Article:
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IAAF to request seperate athletes according to the differences of sexual development (DSD) and hormone levels.
In its efforts to force athletes to regulate testosterone levels, the International Association of Athletics Federations (IAAF) could be violating international human rights laws, the United Nations said this week.
The case of two-time Olympic and triple world champion, South Africa runner, Caster Semenya has drawn considerable attention lately after the IAFF said the female athlete’s abnormally high testosterone levels gave her an unfair advantage over her rivals.
The 28-year-old distance runner’s rare medical condition caused the IAAF to request athletes be seperated in classes depending on their DSD (differences of sexual development). Semenya- and other "hyperandrogenic" athletes- should medically reduce their blood testosterone level or compete against men in order to “level the playing field,” IAAF officials said.
The U.N. weighed in on the controversial case in an open letter to the sports federation this week, calling the classification proposal, “unjustifiable” and passed a resolution calling on the international community to “refrain from developing and enforcing policies and practices that force, coerce or otherwise pressure women and girl athletes into undergoing unnecessary, humiliating and harmful medical procedures.”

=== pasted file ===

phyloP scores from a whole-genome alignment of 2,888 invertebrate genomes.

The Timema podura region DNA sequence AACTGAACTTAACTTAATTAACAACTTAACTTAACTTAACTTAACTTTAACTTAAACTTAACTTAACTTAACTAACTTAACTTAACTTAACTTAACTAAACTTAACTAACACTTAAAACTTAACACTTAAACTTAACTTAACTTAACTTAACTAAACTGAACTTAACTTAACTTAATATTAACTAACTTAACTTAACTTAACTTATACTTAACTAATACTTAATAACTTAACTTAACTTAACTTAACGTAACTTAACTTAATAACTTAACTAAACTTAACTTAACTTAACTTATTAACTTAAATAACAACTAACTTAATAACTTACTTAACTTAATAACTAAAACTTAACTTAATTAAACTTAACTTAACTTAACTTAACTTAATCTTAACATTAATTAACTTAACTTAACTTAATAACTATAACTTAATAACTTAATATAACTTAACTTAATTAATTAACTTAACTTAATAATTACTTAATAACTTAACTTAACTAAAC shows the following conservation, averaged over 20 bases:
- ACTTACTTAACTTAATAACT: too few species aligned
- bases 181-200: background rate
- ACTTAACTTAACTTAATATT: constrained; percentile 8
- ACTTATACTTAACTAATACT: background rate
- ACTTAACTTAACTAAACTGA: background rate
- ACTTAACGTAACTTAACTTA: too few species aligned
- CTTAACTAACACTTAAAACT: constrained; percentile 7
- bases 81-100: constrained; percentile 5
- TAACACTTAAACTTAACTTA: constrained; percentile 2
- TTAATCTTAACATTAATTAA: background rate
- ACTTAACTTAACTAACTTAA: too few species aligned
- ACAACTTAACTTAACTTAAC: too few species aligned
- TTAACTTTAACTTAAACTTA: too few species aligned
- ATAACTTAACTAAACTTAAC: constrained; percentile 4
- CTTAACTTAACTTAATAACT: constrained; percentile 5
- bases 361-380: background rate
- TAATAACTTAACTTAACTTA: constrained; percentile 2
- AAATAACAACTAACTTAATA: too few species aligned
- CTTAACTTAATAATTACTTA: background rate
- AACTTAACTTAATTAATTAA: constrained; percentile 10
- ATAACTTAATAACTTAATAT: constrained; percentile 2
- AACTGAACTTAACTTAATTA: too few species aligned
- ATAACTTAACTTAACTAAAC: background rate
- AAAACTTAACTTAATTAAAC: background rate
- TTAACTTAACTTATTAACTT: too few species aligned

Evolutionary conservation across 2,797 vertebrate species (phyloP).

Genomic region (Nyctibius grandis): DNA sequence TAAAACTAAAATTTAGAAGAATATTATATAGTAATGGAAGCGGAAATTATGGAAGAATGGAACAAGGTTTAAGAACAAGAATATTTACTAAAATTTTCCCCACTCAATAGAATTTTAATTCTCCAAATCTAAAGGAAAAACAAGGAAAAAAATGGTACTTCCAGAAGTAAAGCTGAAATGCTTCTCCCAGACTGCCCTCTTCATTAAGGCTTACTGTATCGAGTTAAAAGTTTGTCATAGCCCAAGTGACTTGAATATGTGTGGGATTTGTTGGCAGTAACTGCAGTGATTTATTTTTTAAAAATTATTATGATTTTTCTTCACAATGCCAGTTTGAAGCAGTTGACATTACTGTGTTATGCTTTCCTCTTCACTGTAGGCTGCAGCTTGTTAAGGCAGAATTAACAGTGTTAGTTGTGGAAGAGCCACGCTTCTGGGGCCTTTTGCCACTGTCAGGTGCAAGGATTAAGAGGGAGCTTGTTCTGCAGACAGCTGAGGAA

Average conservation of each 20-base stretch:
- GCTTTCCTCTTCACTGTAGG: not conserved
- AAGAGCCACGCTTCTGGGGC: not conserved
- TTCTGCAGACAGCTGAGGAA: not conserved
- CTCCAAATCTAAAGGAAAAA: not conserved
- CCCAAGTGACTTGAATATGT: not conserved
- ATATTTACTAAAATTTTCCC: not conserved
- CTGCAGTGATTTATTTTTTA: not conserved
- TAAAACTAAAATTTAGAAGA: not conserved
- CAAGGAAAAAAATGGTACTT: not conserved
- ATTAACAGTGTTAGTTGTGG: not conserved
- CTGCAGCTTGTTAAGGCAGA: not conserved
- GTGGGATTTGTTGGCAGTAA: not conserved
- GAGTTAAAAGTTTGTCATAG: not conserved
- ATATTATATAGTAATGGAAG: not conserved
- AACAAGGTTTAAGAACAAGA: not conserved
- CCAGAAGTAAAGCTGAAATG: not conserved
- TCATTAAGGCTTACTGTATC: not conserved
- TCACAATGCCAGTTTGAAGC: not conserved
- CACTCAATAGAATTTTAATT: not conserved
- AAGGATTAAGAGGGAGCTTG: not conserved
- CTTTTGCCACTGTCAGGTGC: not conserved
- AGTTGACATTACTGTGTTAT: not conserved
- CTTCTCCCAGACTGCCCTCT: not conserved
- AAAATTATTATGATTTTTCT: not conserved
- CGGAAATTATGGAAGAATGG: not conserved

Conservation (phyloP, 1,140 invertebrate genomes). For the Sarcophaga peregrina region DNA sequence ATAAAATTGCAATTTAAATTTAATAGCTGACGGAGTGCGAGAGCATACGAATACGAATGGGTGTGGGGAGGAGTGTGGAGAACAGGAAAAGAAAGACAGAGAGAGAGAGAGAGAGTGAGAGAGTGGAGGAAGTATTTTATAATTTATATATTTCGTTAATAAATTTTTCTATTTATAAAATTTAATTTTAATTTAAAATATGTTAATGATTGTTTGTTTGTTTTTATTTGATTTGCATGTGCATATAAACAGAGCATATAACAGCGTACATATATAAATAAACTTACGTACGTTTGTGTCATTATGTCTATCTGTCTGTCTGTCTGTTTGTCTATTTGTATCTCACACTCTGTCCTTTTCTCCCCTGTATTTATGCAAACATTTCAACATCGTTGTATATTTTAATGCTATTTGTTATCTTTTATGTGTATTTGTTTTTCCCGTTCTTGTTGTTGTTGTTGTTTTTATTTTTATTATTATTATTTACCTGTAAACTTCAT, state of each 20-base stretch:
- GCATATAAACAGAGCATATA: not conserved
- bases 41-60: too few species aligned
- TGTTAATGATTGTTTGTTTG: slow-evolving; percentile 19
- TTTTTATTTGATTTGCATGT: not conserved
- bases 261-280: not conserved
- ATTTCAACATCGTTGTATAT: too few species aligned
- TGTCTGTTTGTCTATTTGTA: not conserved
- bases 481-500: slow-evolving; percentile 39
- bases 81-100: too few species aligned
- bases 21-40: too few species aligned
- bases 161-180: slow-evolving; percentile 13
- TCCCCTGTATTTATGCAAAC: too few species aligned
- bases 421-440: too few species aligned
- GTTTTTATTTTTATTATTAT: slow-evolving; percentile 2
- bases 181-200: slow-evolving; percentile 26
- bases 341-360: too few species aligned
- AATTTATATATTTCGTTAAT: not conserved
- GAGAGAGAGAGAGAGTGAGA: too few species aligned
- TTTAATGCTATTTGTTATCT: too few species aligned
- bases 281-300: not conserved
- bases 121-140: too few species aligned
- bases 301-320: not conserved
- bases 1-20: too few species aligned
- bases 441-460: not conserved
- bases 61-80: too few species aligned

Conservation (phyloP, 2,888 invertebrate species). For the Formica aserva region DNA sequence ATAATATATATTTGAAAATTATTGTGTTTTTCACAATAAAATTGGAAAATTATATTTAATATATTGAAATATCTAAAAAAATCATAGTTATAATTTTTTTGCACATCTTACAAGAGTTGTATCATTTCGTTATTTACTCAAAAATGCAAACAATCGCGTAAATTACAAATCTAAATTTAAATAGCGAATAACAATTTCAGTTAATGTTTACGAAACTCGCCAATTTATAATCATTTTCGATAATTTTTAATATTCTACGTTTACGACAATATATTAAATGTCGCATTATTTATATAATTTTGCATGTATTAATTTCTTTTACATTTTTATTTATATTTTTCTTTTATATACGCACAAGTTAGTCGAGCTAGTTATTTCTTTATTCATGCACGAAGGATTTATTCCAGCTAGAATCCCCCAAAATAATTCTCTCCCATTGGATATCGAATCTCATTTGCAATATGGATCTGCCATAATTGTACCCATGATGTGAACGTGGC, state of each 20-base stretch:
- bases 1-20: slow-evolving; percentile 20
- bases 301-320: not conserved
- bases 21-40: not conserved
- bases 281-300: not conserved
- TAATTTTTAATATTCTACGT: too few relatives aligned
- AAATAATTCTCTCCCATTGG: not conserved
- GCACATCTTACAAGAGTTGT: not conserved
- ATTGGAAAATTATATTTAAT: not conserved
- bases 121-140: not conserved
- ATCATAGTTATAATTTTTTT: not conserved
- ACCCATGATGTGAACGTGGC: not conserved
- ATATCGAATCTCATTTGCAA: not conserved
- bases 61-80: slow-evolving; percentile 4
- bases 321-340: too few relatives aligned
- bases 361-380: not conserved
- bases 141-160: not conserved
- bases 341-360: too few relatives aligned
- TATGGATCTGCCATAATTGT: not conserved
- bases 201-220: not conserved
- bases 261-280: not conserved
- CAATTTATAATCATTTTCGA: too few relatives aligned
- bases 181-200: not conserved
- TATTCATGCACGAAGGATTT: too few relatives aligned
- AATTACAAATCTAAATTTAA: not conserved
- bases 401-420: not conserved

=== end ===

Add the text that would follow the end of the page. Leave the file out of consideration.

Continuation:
The resolution, co-sponsored by Eswatini (formerly known as Swaziland), Mozambique, Namibia, Zambia, Zimbabwe, Burundi, India, Iceland and Canada, is “aimed at eliminating discrimination against women and girls in sport, giving significant global weight from a human rights perspective to Caster Semenya’s case.”
South Africa’s minister of international relations and cooperation, Lindiwe Sisulu, said, “The international campaign to preserve Caster’s right to participate in global sports is a struggle for all women in the world against discrimination, sexism, and patriarchy.”
Semanya's attorneys say the athlete is hopeful that the Court of Arbitration for Sport (CAS) will declare the IAAF case "invalid" when it reviews the proposlas in April.